Conventionally, ports and airports are not considered to be integrated since they serve different supply chains, namely high-value goods for air transport and bulk commodities for maritime transport. Maritime and air cargo were typically incompatible, implying that port and airport operations were planned separately. Their location only coincided because they both service large metropolitan markets and need to be well connected to road transport systems. While this assertion is still valid, several changes have taken place in recent years with the emergence of a level of integration between port and airport terminals and their transport chains.
Globalization involved the offshoring of activities over a wide economic landscape, including high-value goods. Containerization substantially improved the time performance, frequency, and flexibility of maritime transportation, enabling it to support global supply chains. This implies that maritime transport can compete more effectively with air transport, but also that both transport systems can reach a level of integration. The integration of port and airport terminals takes place over two dimensions; substitution, where either a maritime or an air transport segment is substituted for the other, and complementarity, where they jointly support new forms of distribution:
- Substitution. Can take place either when maritime transport is used for the first transport segment and air transport for the second segment, or vice versa. It involves a change in the rhythm of the supply chain from days (or weeks) in maritime shipping to hours for air cargo operations (or vice-versa). Air cargo operations is an exact science since each cargo unit is weighted because of its direct relationship with air freight rates. For container transportation, weighting and quantities transported can be inaccurate, leaving air cargo freight forwarders with the challenge of accommodating different volumes than expected. Using maritime transport for the first transport segment can occur if air cargo costs are high because of capacity issues and if the cargo is generated close to port facilities. Shippers could also be benefiting from low maritime cargo rates because of an abundant capacity and in light of growing competition inciting them to look at more cost-effective shipping options. Since maritime services are often organized as a sequence of port calls, they offer opportunities to collect cargo from a large number of markets that be brought to an air cargo hub. Containers bound for an air transport leg are often top-loaded so that they can be unloaded quickly. The use of air transport for the final segment gives the possibility to cover an extensive market base (a region or a continent) quickly, by breaking single container shipments into several loads; each could be bound to a different market. The transloading of cargo is required between maritime and air cargo containers, including a road transport leg to a stuffing facility. Using air transportation for any segment could imply that the cargo is coming or bound to an inland location that is difficult to reach otherwise (e.g. too many delays to the port). Military and humanitarian cargo can be forwarded by air transport after being brought to a hub by maritime transport. The only relevant example of sea / air substitution for passenger transportation concerns cruises. The turn ports of cruise itineraries are dominantly major airports because the first transport segment of a cruise typically involves air travel.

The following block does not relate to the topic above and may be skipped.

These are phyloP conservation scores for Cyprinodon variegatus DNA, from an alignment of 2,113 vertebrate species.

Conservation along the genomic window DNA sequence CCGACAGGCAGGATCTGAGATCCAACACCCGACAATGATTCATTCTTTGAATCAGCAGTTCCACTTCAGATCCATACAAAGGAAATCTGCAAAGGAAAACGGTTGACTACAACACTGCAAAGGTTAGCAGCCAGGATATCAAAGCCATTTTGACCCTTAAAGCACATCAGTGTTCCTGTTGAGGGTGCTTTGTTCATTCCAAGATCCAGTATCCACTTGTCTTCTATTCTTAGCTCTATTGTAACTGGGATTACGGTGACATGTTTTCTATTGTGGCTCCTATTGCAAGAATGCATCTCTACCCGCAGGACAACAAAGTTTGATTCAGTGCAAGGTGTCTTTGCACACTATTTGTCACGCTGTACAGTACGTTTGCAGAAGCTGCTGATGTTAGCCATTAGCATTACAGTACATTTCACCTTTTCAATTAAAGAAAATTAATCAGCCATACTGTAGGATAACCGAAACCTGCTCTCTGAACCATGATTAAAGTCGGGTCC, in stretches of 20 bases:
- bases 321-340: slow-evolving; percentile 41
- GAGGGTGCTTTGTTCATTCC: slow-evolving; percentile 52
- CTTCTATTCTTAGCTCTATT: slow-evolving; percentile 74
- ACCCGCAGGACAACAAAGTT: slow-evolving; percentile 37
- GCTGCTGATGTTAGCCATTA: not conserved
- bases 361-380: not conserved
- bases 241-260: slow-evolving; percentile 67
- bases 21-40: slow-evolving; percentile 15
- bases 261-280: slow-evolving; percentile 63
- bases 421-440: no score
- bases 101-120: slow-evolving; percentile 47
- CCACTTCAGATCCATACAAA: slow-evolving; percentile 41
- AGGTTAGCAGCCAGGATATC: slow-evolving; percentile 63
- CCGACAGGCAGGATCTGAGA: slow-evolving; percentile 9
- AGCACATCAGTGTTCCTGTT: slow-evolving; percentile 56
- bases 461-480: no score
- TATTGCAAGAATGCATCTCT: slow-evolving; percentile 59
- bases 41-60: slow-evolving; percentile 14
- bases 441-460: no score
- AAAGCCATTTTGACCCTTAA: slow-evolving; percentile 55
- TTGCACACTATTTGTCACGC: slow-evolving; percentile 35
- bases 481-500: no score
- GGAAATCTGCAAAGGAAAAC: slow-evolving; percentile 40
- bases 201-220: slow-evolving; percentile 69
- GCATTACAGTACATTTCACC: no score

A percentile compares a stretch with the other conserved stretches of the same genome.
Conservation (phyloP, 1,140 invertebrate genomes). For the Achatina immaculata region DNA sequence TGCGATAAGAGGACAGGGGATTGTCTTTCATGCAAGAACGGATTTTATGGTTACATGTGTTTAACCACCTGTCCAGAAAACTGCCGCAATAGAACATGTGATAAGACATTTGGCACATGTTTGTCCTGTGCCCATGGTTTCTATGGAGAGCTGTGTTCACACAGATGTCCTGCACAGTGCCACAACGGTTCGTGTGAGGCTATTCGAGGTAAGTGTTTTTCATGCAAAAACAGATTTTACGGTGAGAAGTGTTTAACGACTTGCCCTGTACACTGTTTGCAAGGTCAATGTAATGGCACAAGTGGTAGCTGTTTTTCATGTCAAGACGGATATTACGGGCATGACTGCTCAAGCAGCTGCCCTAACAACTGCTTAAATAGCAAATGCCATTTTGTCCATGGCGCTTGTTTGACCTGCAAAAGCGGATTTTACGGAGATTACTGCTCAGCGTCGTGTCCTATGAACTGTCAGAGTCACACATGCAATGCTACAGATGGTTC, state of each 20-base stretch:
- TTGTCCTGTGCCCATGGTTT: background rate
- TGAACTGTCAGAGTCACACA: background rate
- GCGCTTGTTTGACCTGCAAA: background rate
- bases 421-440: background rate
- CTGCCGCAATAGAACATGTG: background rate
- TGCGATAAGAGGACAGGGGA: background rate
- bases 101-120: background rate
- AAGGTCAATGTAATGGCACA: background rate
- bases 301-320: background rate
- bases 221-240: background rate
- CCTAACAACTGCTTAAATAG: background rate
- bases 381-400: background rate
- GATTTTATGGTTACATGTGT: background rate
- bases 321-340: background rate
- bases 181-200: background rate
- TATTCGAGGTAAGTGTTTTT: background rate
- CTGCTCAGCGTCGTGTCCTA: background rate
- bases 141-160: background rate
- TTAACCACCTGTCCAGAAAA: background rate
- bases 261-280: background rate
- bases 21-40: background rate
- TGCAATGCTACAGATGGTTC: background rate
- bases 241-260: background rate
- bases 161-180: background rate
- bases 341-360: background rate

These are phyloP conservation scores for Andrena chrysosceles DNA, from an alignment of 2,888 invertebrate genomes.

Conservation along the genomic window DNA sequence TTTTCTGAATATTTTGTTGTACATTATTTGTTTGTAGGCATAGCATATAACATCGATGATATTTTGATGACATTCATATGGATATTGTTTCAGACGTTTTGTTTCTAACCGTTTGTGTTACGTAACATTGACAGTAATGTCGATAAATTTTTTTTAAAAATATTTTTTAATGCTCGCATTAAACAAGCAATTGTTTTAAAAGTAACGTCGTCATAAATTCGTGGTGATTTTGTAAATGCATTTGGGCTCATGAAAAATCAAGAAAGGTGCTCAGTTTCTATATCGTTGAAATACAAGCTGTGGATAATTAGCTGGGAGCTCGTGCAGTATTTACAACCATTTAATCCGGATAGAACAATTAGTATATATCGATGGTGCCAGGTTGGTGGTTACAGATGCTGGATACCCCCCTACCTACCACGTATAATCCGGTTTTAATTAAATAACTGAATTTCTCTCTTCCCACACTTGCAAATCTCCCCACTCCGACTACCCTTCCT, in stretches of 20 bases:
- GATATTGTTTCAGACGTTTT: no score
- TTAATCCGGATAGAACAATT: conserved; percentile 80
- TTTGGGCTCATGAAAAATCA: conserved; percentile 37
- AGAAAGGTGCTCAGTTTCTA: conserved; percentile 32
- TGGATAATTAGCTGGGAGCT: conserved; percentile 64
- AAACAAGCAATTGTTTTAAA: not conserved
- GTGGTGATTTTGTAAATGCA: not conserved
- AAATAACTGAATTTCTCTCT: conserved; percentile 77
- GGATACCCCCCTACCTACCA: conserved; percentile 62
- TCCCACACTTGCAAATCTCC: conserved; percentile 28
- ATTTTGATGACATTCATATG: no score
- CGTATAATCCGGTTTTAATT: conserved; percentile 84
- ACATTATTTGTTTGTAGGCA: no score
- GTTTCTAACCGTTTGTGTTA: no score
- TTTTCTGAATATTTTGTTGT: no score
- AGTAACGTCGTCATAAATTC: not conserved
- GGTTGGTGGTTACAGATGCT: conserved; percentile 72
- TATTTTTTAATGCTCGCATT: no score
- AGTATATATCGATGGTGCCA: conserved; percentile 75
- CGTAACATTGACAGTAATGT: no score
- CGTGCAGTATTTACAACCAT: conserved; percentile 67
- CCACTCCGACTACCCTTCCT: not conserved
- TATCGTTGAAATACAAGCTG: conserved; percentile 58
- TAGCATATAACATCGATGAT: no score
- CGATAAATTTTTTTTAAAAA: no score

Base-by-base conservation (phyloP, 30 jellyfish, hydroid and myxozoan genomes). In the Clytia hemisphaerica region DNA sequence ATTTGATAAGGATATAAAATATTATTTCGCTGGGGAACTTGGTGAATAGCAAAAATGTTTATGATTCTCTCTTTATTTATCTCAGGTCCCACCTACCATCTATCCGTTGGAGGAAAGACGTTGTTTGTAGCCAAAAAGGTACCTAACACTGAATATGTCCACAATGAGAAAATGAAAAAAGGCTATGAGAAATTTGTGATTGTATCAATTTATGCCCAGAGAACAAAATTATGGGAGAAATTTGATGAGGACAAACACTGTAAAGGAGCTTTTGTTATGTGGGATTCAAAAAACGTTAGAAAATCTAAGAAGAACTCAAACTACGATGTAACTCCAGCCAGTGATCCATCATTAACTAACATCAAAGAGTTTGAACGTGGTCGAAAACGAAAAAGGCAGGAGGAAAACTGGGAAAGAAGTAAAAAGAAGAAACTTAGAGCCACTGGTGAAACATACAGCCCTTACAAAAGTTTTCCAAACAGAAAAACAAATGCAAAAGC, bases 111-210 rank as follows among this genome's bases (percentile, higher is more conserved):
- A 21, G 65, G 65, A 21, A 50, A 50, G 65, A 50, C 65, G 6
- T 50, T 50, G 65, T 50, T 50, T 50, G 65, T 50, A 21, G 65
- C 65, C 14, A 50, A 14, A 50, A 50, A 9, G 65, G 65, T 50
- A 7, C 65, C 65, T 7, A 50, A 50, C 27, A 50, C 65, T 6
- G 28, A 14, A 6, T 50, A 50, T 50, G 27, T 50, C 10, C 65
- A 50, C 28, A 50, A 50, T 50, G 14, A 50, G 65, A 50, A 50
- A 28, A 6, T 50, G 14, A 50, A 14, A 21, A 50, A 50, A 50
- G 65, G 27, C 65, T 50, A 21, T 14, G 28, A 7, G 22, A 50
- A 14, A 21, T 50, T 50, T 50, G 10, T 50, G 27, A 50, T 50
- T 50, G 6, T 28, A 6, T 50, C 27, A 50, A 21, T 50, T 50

- Complementarity. Can take place when maritime and air cargo operations are jointly used in supply chain management. For instance, a retail distributor could use a location well serviced by maritime and air cargo to be able to import a range of goods according to the most effective forms of transportation. While the affordability of containerized maritime transport is usually preferred, a distributor has the alternative to use air services for specific cargoes (e.g. high value) or specific circumstances (e.g. urgency, disruptions in maritime transport). This could also lead to new forms of manufacturing where low-value components are imported by maritime transportation, and high-value components are imported by air transportation. The same rationale applies if a firm is exporting a range of components (or parts) of different levels of added value and transportability. Thus, the complementarity between ports and airports confers options (arbitrage), flexibility, and also redundancy in supply chain management and helps reconcile different global distribution systems. However, limited evidence is yet available about how such logistical interactions occur.